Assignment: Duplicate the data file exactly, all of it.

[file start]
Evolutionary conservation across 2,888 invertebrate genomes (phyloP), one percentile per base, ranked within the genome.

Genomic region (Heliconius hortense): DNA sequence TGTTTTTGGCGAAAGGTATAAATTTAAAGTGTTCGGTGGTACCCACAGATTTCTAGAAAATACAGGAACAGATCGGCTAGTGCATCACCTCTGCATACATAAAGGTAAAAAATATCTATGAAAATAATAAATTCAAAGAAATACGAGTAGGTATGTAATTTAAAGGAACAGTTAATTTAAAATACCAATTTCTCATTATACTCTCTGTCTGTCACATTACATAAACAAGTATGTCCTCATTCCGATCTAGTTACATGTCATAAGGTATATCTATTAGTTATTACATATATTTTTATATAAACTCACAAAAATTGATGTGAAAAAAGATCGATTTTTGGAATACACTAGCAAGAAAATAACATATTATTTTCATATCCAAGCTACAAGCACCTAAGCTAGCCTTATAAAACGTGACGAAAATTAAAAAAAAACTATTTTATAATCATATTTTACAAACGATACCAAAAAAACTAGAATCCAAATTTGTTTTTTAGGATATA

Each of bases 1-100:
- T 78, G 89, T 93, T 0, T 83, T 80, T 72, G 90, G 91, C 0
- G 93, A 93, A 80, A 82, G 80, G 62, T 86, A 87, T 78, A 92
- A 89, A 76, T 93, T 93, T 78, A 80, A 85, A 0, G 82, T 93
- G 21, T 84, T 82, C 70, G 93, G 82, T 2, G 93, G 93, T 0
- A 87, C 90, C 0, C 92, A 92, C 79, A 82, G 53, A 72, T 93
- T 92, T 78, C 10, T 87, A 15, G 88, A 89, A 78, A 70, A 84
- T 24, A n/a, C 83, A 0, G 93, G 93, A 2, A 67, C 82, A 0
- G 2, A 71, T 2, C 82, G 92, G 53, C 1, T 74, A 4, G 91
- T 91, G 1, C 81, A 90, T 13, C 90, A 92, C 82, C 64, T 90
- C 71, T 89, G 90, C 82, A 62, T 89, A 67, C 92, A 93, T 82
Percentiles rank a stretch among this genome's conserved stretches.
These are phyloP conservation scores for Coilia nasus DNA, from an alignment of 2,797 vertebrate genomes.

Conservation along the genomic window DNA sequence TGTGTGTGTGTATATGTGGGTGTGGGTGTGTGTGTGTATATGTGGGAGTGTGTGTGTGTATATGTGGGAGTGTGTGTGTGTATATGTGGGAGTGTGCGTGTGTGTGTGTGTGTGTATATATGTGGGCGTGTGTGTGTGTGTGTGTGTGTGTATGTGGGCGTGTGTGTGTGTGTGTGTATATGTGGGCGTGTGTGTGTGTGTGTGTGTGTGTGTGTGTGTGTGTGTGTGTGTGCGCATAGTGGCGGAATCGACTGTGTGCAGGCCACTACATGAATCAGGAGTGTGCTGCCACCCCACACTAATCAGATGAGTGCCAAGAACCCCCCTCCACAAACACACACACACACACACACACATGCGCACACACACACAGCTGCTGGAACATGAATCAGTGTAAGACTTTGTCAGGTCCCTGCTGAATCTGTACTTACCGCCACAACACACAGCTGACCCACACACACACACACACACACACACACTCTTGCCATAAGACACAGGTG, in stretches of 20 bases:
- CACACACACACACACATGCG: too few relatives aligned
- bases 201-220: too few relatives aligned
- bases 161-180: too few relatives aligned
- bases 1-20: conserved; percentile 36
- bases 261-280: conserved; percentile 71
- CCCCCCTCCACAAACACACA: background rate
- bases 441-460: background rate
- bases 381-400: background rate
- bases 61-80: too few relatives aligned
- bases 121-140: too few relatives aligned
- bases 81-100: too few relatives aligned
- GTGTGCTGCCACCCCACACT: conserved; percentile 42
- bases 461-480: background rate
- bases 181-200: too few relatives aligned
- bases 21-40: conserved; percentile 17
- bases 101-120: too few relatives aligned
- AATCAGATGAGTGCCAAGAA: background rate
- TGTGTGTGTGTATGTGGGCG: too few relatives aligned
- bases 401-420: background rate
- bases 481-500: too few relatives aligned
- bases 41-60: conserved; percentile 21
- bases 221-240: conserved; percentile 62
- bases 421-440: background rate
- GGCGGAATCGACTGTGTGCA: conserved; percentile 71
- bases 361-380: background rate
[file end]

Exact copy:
Evolutionary conservation across 2,888 invertebrate genomes (phyloP), one percentile per base, ranked within the genome.

Genomic region (Heliconius hortense): DNA sequence TGTTTTTGGCGAAAGGTATAAATTTAAAGTGTTCGGTGGTACCCACAGATTTCTAGAAAATACAGGAACAGATCGGCTAGTGCATCACCTCTGCATACATAAAGGTAAAAAATATCTATGAAAATAATAAATTCAAAGAAATACGAGTAGGTATGTAATTTAAAGGAACAGTTAATTTAAAATACCAATTTCTCATTATACTCTCTGTCTGTCACATTACATAAACAAGTATGTCCTCATTCCGATCTAGTTACATGTCATAAGGTATATCTATTAGTTATTACATATATTTTTATATAAACTCACAAAAATTGATGTGAAAAAAGATCGATTTTTGGAATACACTAGCAAGAAAATAACATATTATTTTCATATCCAAGCTACAAGCACCTAAGCTAGCCTTATAAAACGTGACGAAAATTAAAAAAAAACTATTTTATAATCATATTTTACAAACGATACCAAAAAAACTAGAATCCAAATTTGTTTTTTAGGATATA

Each of bases 1-100:
- T 78, G 89, T 93, T 0, T 83, T 80, T 72, G 90, G 91, C 0
- G 93, A 93, A 80, A 82, G 80, G 62, T 86, A 87, T 78, A 92
- A 89, A 76, T 93, T 93, T 78, A 80, A 85, A 0, G 82, T 93
- G 21, T 84, T 82, C 70, G 93, G 82, T 2, G 93, G 93, T 0
- A 87, C 90, C 0, C 92, A 92, C 79, A 82, G 53, A 72, T 93
- T 92, T 78, C 10, T 87, A 15, G 88, A 89, A 78, A 70, A 84
- T 24, A n/a, C 83, A 0, G 93, G 93, A 2, A 67, C 82, A 0
- G 2, A 71, T 2, C 82, G 92, G 53, C 1, T 74, A 4, G 91
- T 91, G 1, C 81, A 90, T 13, C 90, A 92, C 82, C 64, T 90
- C 71, T 89, G 90, C 82, A 62, T 89, A 67, C 92, A 93, T 82
Percentiles rank a stretch among this genome's conserved stretches.
These are phyloP conservation scores for Coilia nasus DNA, from an alignment of 2,797 vertebrate genomes.

Conservation along the genomic window DNA sequence TGTGTGTGTGTATATGTGGGTGTGGGTGTGTGTGTGTATATGTGGGAGTGTGTGTGTGTATATGTGGGAGTGTGTGTGTGTATATGTGGGAGTGTGCGTGTGTGTGTGTGTGTGTATATATGTGGGCGTGTGTGTGTGTGTGTGTGTGTGTATGTGGGCGTGTGTGTGTGTGTGTGTATATGTGGGCGTGTGTGTGTGTGTGTGTGTGTGTGTGTGTGTGTGTGTGTGTGTGCGCATAGTGGCGGAATCGACTGTGTGCAGGCCACTACATGAATCAGGAGTGTGCTGCCACCCCACACTAATCAGATGAGTGCCAAGAACCCCCCTCCACAAACACACACACACACACACACACATGCGCACACACACACAGCTGCTGGAACATGAATCAGTGTAAGACTTTGTCAGGTCCCTGCTGAATCTGTACTTACCGCCACAACACACAGCTGACCCACACACACACACACACACACACACACTCTTGCCATAAGACACAGGTG, in stretches of 20 bases:
- CACACACACACACACATGCG: too few relatives aligned
- bases 201-220: too few relatives aligned
- bases 161-180: too few relatives aligned
- bases 1-20: conserved; percentile 36
- bases 261-280: conserved; percentile 71
- CCCCCCTCCACAAACACACA: background rate
- bases 441-460: background rate
- bases 381-400: background rate
- bases 61-80: too few relatives aligned
- bases 121-140: too few relatives aligned
- bases 81-100: too few relatives aligned
- GTGTGCTGCCACCCCACACT: conserved; percentile 42
- bases 461-480: background rate
- bases 181-200: too few relatives aligned
- bases 21-40: conserved; percentile 17
- bases 101-120: too few relatives aligned
- AATCAGATGAGTGCCAAGAA: background rate
- TGTGTGTGTGTATGTGGGCG: too few relatives aligned
- bases 401-420: background rate
- bases 481-500: too few relatives aligned
- bases 41-60: conserved; percentile 21
- bases 221-240: conserved; percentile 62
- bases 421-440: background rate
- GGCGGAATCGACTGTGTGCA: conserved; percentile 71
- bases 361-380: background rate